Category Archives: Migration

What should I be revising for Unit 1?

Here are the aspects of the syllabus you should be revising now for the Mocks and the Summer exams.  Use them as a check list and highlight when you have revised it so you can see how you are progressing.  (It will help you feel good!)

UNIT 1 Hazards and climate change revision

UNIT1 Globalisation and Migration revision

Case studies – absolute minimum for the mock Unit 1 paper (as ideally all examples we have done!)

Philippines  – multiple hazards

California – multiple hazards

Arctic – global warming effects

Africa – global warming effects

NAFTA trade bloc

McDonalds TNC

A8/Polish migrants to UK

UK migration to Spain

Migration pattern into UK since colonial times

Then to get you writing notes…print off these revision sheets and produce some lovely revision cards for yourself to see how you are doing:

AS Unit 1 Going global revision cards

Hope this makes you work really hard on the revision 🙂


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Filed under Global warming, Globalisation, Migration, Natural Hazards

Geofile on migration from Poland to UK

Just found this….. worth a read!?!

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BBC World debate on immigration.

Max, Christina and Alexandra …were we visible?


Filed under Globalisation, Migration

See the debate that Max, Christina, Alexandra and I saw on BBCWorld this weekend!


Oh and this is interesting about different types of peoples views on this matter

debate 2

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March 9, 2013 · 5:23 pm

Enough to put you off chocolate forever! Globalisation at its worst!

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Wow… BBC debate on immigration in Athens this week. Anyone want to join me?

“Should Europe shut the door on immigration?”

A debate of Intelligence Squared Greece at the OCC

28 February 2013 19:00-21:00 Main Stage

The event is part of the Cycle
Intelligence Squared Greece at the OCC

In collaboration with the BBC World News and the Onassis Cultural Centre, Intelligence Squared Greece is staging a singularly topical debate on Europe’s economy, politics and society.
Almost 10% of the inhabitants of the European Union do not live in the country in which they were born—a percentage that equates to over 37 million people [1].
Although Europe is now entering its eighth year of economic crisis, the waves of immigration from Asia and Africa continue unabated. Even though the economies of Western Europe are dependent to a significant extent on the labour these immigrants provide, they are finding it hard to strike the sort of social and economic balance that would allow for their induction and integration.
Like the other countries on Europe’s fringes, Greece is facing its own set of challenges. Human traffickers from home and abroad continue to exploit Greece’s inability to effectively patrol its borders, and immigrants pour over its porous borders every day. Indeed, according to Frontex, nine out of ten immigrants who enter Europe illegally do so via Greece. Moreover, the conditions facing immigrants in Greece continue to worsen, including ever more common instances of racist violence. In short, Greece, a country in the depths of economic crisis, is being called upon to face up to a number of critical questions relating both to the management of its borders and to its relationship with Europe.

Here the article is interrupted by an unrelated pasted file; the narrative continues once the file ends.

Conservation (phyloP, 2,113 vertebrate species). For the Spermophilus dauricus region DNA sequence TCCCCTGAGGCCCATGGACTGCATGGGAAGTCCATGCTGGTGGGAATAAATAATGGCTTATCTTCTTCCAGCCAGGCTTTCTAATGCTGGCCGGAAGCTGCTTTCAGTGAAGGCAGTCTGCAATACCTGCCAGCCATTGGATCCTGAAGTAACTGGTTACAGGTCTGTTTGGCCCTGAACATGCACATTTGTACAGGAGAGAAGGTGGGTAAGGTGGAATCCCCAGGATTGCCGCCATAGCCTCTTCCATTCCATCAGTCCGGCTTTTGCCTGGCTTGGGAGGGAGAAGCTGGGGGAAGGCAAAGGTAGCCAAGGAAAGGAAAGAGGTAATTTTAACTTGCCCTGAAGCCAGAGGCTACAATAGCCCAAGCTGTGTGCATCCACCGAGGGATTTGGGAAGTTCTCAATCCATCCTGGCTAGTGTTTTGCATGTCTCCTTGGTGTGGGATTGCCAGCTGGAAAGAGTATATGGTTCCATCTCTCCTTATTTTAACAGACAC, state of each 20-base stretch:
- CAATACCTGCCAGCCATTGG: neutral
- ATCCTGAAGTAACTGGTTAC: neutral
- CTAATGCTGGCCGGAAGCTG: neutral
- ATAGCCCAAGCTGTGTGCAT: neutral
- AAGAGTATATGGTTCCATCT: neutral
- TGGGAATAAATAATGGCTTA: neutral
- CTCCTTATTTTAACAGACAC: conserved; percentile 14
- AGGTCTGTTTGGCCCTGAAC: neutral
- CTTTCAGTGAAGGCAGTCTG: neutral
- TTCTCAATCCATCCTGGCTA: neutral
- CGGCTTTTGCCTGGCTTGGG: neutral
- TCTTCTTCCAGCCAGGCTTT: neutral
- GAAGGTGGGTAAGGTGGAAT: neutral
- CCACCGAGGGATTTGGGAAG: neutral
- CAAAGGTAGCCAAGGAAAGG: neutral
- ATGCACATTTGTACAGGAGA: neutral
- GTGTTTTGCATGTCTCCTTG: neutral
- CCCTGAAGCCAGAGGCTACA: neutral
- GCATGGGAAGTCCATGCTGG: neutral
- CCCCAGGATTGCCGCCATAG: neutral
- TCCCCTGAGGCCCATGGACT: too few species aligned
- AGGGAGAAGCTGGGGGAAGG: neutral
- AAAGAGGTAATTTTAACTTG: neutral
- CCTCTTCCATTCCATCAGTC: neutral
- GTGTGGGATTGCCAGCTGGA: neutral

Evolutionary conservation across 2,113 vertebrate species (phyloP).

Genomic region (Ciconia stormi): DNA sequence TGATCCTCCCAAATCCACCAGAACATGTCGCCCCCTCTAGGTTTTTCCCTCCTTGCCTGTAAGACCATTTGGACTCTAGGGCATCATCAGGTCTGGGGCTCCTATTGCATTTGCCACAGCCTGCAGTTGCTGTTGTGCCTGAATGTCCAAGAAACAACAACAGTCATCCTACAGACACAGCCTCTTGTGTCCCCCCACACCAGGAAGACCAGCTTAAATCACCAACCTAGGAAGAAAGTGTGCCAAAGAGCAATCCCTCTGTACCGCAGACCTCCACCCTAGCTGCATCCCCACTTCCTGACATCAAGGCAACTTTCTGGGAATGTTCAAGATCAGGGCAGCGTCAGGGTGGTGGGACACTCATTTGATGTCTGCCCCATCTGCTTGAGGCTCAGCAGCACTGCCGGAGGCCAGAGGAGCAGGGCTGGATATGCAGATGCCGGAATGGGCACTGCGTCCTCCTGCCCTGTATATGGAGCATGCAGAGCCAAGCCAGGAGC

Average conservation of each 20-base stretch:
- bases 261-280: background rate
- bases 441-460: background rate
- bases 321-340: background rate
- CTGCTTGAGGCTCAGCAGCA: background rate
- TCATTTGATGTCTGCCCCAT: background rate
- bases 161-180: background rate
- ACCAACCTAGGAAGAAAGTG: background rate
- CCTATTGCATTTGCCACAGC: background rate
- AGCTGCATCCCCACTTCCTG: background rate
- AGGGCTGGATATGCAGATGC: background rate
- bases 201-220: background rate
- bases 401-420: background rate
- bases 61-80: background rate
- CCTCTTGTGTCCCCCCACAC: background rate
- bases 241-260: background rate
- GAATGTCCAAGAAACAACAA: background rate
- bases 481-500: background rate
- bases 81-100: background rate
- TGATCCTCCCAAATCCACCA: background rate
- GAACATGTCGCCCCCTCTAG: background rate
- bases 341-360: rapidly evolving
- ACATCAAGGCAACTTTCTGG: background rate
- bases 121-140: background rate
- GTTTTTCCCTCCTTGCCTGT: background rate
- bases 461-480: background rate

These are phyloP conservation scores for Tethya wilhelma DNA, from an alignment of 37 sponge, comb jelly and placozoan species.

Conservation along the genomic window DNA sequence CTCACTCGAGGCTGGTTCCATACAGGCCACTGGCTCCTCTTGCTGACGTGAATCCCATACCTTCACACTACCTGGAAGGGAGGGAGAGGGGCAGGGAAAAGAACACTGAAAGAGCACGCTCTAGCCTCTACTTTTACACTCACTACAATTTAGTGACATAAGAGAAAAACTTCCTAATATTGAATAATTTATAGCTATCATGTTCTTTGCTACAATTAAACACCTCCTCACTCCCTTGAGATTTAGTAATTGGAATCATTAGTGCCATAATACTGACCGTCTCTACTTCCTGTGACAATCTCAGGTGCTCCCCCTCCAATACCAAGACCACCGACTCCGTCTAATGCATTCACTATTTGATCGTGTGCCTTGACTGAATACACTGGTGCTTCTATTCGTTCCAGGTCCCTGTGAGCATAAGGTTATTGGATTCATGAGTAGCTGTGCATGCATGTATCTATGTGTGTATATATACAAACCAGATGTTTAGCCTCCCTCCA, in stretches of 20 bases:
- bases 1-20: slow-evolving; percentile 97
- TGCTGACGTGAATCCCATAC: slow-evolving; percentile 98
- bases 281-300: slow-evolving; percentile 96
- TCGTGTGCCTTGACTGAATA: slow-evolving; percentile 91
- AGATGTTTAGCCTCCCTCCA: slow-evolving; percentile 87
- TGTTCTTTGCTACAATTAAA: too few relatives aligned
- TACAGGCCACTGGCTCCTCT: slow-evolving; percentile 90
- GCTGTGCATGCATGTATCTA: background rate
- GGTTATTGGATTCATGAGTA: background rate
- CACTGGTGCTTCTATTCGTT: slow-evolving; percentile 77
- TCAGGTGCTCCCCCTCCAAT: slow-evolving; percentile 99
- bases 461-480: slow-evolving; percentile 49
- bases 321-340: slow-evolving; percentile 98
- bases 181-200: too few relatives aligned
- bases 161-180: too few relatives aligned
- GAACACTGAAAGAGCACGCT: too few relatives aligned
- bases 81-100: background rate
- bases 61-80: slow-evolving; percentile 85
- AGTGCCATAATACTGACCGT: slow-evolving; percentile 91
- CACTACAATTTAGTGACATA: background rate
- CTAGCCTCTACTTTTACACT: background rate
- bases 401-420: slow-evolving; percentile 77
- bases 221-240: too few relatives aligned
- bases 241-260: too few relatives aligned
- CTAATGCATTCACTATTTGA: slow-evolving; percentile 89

Is European immigration desirable, or even essential? What role do immigrants play in the European economy? Are they a burden on enterprises and the state, or a key factor in European economic development? Could Europe close its borders to immigrants? Are countries on the fringes of Europe, like Greece, under an obligation to police their own borders, or should the responsibility be shared among all the nations of Europe?

[1] According to Eurostat, 2010.
Speaking for the motion:
• Douglas Murray, author, director of the Henry Jackson Society
• Makis Voridis, MP, former Minister for Infrastructure, Transportation and Networks

Speakers against the motion:
• Bernard Kouchner, former Foreign Minister of France, co-founder of Médecins Sans Frontières and Médecins du Monde
• Antigone Lyberaki, Professor of Economics at Panteion University, Board member of ActionAid Greece

Chair: Nik Gowing, journalist with BBC World News

For more information, answers to your questions and further clarification, contact Intelligence Squared on 210-3310213 or at (Ms Ileana Ismyridi).

The event will be broadcast on BBC World to an audience of 80 million. The debate will be conducted in English, with simultaneous translation into Greek.

Find out more and book tickets here:

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Filed under Globalisation, Migration

Globalisation of work…great for Unit 1 Going Global

In the near future, at least five billion people around the world will use some form of mobile device to download information, access knowledge and coach and teach each other.

Some will have the intellectual capacity and motivation to really make something of this opportunity, wherever they happen to be born.

These people will want to join the global talent pool and, if possible, migrate to creative and vibrant cities.

By doing so, this vast crowd of talented people will increasingly compete with each other, continuously upping the stakes for what it takes to succeed.

It seems that this will impact all of us in three ways – the hollowing out of work, the globalisation of virtual work, and the rise of the ‘transnational’.

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Filed under Globalisation, Migration, Uncategorized, Urban Disparities